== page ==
Approach! and learn new wisdom from the wise!
We know whate'er the kings of mighty name
Achieved at Ilion in the field of fame;
Whate'er beneath the sun's bright journey lies.
Oh stay, and learn new wisdom from the wise!'

"Thus the sweet charmers warbled o'er the main;
My soul takes wing to meet the heavenly strain;
I give the sign, and struggle to be free;
Swift row my mates, and shoot along the sea;
New chains they add, and rapid urge the way,
Till, dying off, the distant sounds decay;
Then scudding swiftly from the dangerous ground,
The deafen'd ear unlock'd, the chains unbound."


The male-centric view of the female water spirit as a dangerous "other" is reversed in this mythological tale. A high-ranking young woman is promised to a king who, unbeknownst to her, is an eel. ("Tuna"—or its linguistic cognates, like "duna," "funa," and "kuna"—denotes freshwater eel in several Pacific Island languages, including Samoan, Tongan, Maori, Niuean, Tahitian, Tuamotuan, Cook Islander, Rapa, Fijian, Rotuman, and Hawaiian.) She is repulsed by him, but he aggressively pursues her. She escapes with the help of Maui, a pan-Polynesian cultural hero who kills the eel and gives her its head, telling her it will provide her with valuable resources. In the end, it grows into a coconut tree.

A supernatural eel who may sometimes appear as a man figures prominently in a number of Polynesian tales about the origin of the coconut, an important plant for Pacific Islanders, who use every part of it: the tree's trunk is carved into drums; its long, wide fronds are used to cover roofs and walls, and to make mats, bowls, hats, and brooms; the hard shell of its large, round seeds is used to make bowls, cups, spoons, combs, and fishhooks; the fibrous husk is used to make sennit; and the inner part of the seed provides coconut meat and water.

In this Tahitian variant of the coconut's origin story, the female protagonist is named Hina. Elsewhere, she is known as Sina (Samoa), Heina (Tonga), Hine (Aotearoa), and Ina (Cook Islands). Hina-Sina-Heina-Hine-Ina is usually of high rank, and sometimes semidivine. Depending on the version, she may either fall in love with the eel or find him repulsive. With their long, sinuous bodies, eels are phallic symbols. Indeed, in a Samoan variant, Sina is scorned because the eel takes her virginity as she swims in the pool where it makes his home.


There was once a beautiful young princess of Papeuriri, Tahiti, of the highest lineage, whose celestial patrons, the sun and moon, had named her Hina (Gray). When this young girl had reached the stature of womanhood and was becoming much admired for her beauty—flashes of light emanating from her person restricted her to a very select circle—the sun and moon espoused her to the king of Lake Vaihiria, before she had any personal acquaintance with him or her even seen him. The king's name was Fa'arava'ai-anu (Cause-to-fish-in-the-cold), and as her parents agreed to the marriage Hina felt no doubt of the suitableness of the match and entered happily into all the preparations for her wedding. Hina chose for her maids of honor, two childhood companions, named Varua (Spirit) and Te-roro (Brain), and when at last the marriage day arrived they were attractively dressed in white tapa gracefully wound around their persons, with garlands of maire fern interwoven with red fara strobile tips and snow-white tiare, and in their flowing raven hair they entwined similar wreaths. The bride also wore, in token of her rank, a necklet and girdle of rich red and yellow 'ura (parrakeet feathers).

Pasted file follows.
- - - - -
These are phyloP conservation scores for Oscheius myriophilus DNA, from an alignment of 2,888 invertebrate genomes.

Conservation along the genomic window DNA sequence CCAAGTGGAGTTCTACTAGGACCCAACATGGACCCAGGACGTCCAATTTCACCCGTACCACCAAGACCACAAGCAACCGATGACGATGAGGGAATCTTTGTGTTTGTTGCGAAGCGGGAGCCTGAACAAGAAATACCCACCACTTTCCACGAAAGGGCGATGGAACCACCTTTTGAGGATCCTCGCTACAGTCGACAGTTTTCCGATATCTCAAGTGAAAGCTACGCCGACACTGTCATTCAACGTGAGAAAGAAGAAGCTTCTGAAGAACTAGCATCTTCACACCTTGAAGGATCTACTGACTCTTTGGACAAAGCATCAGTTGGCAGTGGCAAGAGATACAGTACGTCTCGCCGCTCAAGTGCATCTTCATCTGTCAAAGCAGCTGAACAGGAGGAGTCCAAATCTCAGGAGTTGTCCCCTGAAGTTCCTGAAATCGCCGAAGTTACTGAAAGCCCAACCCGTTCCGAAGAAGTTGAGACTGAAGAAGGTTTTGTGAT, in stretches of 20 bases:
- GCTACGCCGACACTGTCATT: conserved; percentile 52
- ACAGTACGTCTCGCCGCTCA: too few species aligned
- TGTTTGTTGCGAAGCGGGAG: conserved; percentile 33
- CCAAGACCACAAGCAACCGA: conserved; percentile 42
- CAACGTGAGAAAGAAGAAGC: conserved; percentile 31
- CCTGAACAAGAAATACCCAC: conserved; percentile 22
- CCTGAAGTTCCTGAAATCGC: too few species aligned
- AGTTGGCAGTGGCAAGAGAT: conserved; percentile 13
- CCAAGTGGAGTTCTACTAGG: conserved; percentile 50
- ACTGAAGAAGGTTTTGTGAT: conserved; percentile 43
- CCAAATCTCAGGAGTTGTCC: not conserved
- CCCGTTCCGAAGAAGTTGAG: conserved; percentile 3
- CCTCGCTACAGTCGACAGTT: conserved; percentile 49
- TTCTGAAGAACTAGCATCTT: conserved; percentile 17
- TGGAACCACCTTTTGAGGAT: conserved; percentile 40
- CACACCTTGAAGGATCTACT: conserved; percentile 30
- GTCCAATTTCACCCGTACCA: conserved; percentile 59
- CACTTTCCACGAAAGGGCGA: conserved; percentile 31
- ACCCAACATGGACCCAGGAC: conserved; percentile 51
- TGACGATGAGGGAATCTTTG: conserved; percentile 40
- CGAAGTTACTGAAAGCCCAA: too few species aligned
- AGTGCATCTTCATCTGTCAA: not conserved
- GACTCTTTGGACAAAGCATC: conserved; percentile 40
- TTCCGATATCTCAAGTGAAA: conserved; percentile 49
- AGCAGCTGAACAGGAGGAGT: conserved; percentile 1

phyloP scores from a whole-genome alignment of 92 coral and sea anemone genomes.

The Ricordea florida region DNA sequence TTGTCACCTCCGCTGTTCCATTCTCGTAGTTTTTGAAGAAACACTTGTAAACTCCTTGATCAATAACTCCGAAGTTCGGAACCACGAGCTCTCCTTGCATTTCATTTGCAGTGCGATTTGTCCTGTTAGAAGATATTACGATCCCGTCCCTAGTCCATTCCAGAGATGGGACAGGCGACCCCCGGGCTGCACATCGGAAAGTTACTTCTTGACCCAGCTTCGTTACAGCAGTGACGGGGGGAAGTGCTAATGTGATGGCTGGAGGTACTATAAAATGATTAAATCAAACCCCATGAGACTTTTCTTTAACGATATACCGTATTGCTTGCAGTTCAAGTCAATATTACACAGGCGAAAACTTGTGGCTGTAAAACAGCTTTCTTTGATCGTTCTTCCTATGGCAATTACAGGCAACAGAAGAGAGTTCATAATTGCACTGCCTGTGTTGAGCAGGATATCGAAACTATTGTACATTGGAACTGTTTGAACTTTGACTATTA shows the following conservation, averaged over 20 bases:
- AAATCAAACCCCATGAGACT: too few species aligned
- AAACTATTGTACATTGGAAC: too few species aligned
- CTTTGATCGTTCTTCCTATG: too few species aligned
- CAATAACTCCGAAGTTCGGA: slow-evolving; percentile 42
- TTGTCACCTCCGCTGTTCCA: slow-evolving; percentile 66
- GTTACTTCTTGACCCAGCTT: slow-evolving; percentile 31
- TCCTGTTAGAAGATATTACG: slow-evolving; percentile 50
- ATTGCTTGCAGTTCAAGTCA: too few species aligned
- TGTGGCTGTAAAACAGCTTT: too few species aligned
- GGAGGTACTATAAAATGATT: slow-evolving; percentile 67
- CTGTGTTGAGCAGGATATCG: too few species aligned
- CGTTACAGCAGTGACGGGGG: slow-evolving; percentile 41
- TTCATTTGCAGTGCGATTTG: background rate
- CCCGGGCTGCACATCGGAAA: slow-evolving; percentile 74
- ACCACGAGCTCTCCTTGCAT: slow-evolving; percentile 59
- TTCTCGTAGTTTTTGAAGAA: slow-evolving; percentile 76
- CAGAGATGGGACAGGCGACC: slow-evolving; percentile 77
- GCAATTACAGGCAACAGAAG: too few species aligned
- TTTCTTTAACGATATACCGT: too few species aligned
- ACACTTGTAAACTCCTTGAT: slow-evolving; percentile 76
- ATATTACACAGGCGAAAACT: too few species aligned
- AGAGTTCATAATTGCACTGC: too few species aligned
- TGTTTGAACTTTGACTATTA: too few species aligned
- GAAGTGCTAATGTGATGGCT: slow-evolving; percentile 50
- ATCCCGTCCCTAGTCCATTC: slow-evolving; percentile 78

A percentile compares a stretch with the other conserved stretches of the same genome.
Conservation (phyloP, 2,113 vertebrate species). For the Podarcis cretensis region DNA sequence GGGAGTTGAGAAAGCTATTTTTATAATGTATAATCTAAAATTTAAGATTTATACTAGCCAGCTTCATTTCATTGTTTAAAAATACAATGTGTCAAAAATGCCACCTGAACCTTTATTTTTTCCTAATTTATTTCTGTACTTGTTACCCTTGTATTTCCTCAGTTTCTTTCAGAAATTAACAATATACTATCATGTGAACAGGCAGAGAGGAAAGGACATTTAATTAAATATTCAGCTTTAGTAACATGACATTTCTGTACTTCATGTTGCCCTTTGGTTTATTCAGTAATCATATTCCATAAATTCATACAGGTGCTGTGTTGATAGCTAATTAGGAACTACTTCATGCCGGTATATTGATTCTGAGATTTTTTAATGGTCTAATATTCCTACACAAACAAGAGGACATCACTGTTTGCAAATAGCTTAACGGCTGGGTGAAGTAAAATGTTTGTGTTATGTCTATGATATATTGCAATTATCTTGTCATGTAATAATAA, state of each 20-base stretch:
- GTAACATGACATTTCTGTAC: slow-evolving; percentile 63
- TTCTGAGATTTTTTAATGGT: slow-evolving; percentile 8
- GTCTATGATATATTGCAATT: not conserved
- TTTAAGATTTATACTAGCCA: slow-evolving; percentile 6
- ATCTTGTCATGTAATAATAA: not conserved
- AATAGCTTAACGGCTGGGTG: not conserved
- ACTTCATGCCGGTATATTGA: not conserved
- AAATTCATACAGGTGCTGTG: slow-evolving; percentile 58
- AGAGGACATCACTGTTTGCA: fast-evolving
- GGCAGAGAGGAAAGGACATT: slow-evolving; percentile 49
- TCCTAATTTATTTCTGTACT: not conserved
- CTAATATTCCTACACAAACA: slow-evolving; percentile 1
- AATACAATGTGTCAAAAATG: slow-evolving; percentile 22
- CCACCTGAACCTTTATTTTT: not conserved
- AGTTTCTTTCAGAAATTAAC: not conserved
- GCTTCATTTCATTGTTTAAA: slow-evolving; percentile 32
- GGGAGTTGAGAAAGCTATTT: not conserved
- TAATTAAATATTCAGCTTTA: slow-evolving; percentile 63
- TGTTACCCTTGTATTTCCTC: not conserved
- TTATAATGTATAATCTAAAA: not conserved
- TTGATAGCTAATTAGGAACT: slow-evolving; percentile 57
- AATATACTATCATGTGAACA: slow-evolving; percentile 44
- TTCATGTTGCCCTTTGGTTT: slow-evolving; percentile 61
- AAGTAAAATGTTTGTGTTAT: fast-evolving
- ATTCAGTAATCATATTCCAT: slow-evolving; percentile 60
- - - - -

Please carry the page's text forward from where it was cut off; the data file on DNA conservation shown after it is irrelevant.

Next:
At length the bridal party set out to meet the bridegroom, accompanied with the measured beat of the drum and the soft notes of the bamboo flute and other primitive musical instruments, and they had gone half way up the valley to Lake Vaihiria, when, lo, the bridegroom was seen descending the declivity to meet them. And there in the distance Hina saw to her great horror, an immense eel, as great and long as the trunk of a tall coconut tree; this was Fa'arava'ai-anu, king of Lake Vaihiria, the intended bridegroom for the beautiful Hina!

Terror-stricken, she turned to her parents and exclaimed: "It is indeed this, O my parents? Do you wish me to be wedded to a monster and not a person? O how cruel of you! And now I shall seek my own salvation!" And she fled out of the valley to her home.

On arriving there, the people were surprised to see her and enquired what had happened. On knowing her grief and disappointment, sorrow and sympathy filled their hearts towards her.

"And now," she said, "farewell. I must seek my salvation quickly away from here. If all be well, I shall return again; but meanwhile, my dear friends, I entrust all my treasures to your care. If I live, I shall return to my own district, to be with you, my dearly loved ones."

Willing hands quickly prepared a swift canoe, and just as the moon was rising in its full glory, Hina, with trusted retainers, set off for Vairao, Taiarapu, to seek the aid and protection of the great Ma-u-i who had noosed and controlled the sun, and there they arrived just before daybreak.